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Advice for Teaching is Aus

Discussion in 'Teaching abroad' started by nicola_a_apps, Jan 5, 2020.

  1. nicola_a_apps

    nicola_a_apps New commenter

    I am a History teacher at a secondary school in the UK but have been dreaming about teaching in Australia ever since I worked at an Australian boarding school in 2017.
    I have been a qualified teacher for two years now and am getting increasingly itchy feet to go and teach in Australia. My plan is to apply for jobs in August but in the run up spend any spare time I have doing research into visas, teaching opportunities, living standards etc.
    I want to be well prepared, but it's tricky to know where to start! So I would like some advice. Has anyone moved abroad recently to teach, specifically Australia? What did you have to do to ensure that you were able to emigrate there and get a job? Were there any unexpected challenges thrown your way? Do I need to take some sort of test to analyse my teaching and English skills? Should I apply for visas and then jobs or jobs first?
    So many questions! Any answers would be hugely appreciated :)
     
  2. T0nyGT

    T0nyGT Lead commenter

    Don't spend a single penny before properly assessing your options. Unless you are willing to teach in an extremely remote area you have close to 0% chance. Visa rules have changed a lot in the past few years. It used to be that you applied and as long as you had a skills assessment and degree you just waited a few months for an invite. Now there are people with PHDs and 20 years experience who still don't have enough to get in.

    The only thing you have going for you is that you have worked in Australia before. If you worked more than 5 years you might have a sliver of hope. Also, if you gained your degree at an Australian university you will also have a better chance.

    Check out the points calculator here.

    https://www.seekvisa.com.au/australia-pr-points-calculator-from-16-november-2019/

    Ignore anything that says you need 65 points to be eligible. No one on less than 85 points is getting an invite presently. If you get 85 points on the calculator then it do it, otherwise you will end up throwing money away on nothing.

    Forget the idea of school sponsorship. It's never going to happen for a history teacher. You will have to get your visa, move over without a job and start applying when you arrive.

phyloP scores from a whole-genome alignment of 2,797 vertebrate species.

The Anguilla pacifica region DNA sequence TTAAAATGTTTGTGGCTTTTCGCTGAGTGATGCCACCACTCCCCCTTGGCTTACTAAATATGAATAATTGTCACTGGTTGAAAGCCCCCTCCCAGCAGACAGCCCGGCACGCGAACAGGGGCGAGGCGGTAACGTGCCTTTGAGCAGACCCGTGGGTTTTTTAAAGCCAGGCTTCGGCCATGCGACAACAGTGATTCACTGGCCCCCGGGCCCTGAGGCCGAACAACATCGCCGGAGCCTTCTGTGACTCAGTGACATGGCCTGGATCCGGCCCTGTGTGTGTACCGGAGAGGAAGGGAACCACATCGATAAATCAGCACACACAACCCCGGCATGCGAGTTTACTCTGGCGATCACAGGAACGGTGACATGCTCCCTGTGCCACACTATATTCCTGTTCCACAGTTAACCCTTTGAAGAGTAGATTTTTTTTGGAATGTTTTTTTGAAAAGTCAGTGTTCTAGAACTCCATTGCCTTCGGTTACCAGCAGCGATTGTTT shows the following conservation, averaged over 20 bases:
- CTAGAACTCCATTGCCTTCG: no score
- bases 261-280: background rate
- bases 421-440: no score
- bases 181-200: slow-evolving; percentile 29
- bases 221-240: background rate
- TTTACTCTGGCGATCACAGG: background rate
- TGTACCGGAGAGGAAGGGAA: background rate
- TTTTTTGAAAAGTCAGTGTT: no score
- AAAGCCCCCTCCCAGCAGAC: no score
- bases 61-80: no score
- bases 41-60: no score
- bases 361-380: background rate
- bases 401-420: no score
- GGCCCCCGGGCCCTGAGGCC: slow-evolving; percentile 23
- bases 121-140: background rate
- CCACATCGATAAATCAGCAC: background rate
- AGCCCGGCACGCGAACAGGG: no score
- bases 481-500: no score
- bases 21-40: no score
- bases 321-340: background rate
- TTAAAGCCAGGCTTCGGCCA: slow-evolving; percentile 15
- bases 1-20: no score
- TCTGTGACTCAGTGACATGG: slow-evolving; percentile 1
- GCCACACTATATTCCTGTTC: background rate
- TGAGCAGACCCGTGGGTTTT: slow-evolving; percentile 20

EDIT: Just realised you have 2 year's teaching experience. You have no chance. Sorry
     
  3. taiyah

    taiyah Occasional commenter

    I agree with what T0nyGT has said.

    You got a taste working in the private school system for which you've got - 1% chance getting a job in, the same goes for both catholic or public school systems in locations that will give you the social media posts.

    Living standards? How do you not know this if you worked and lived there before? Reality....You'd be broke for being unemployed and paying high rent.

    Applying in August? A few weeks into term 3? Where schools have permanent teachers who don't (ever) leave their posts and whose casual/supply teaching staff have been set since January....

    Solutions:
    Option 1. Marry an Australian.
    Option 2: Devote 3-4 years and try to emigrate with £100k to support you whilst you job hunt for casual/supply positions.
    Option 3: Realise the reality and pick another destination.
     
    T0nyGT likes this.
  4. amariB

    amariB New commenter

    Unfortunately, even marrying an Australian won’t really help you! I am married to one. Still a very long and expensive process to get a spouse visa and no guarantee of a job at the end of it so all that time and money could be for nothing.

    I work with many Aussies who went overseas as they couldn’t get a full-time / permanent job in Aus. Even casual work is hard to find as schools have their preferred teachers lined up already. Unless you are willing to go very remote then I wouldn’t get your hopes up I’m afraid...
     
  5. T0nyGT

    T0nyGT Lead commenter

    The other thing to consider is that, with the independent visa route, all jobs are lumped in together. So even if you did apply and there was a teacher shortage (which there isn't) you would be in a very long queue behind thousands of extremely qualified Indian IT techs. You can actually look at the invite stats online. I don't think a single teacher has been invited to apply for a visa for at least the last 9 months.

    Have you ever watched the BBC show Wanted Down Under? Notice how they don't make Australia episodes anymore. Yeah, that's why.

    I think you have more chance getting a job on the moon.
     
  6. Aim4Jannah

    Aim4Jannah New commenter

    Hello Nicola
    Do you know what State you want to work in? Each State has different regulations and application process. Did you want to work city, semi-rural or rural? You increases your chances of finding work if you go rural but working rural is tough! Our Australian climate is harsh and we are currently going through tough droughts.

    Overall though, Australia does not have a short supply of teachers and therefore finding a job will be very competitive.
     
  7. josh_east

    josh_east New commenter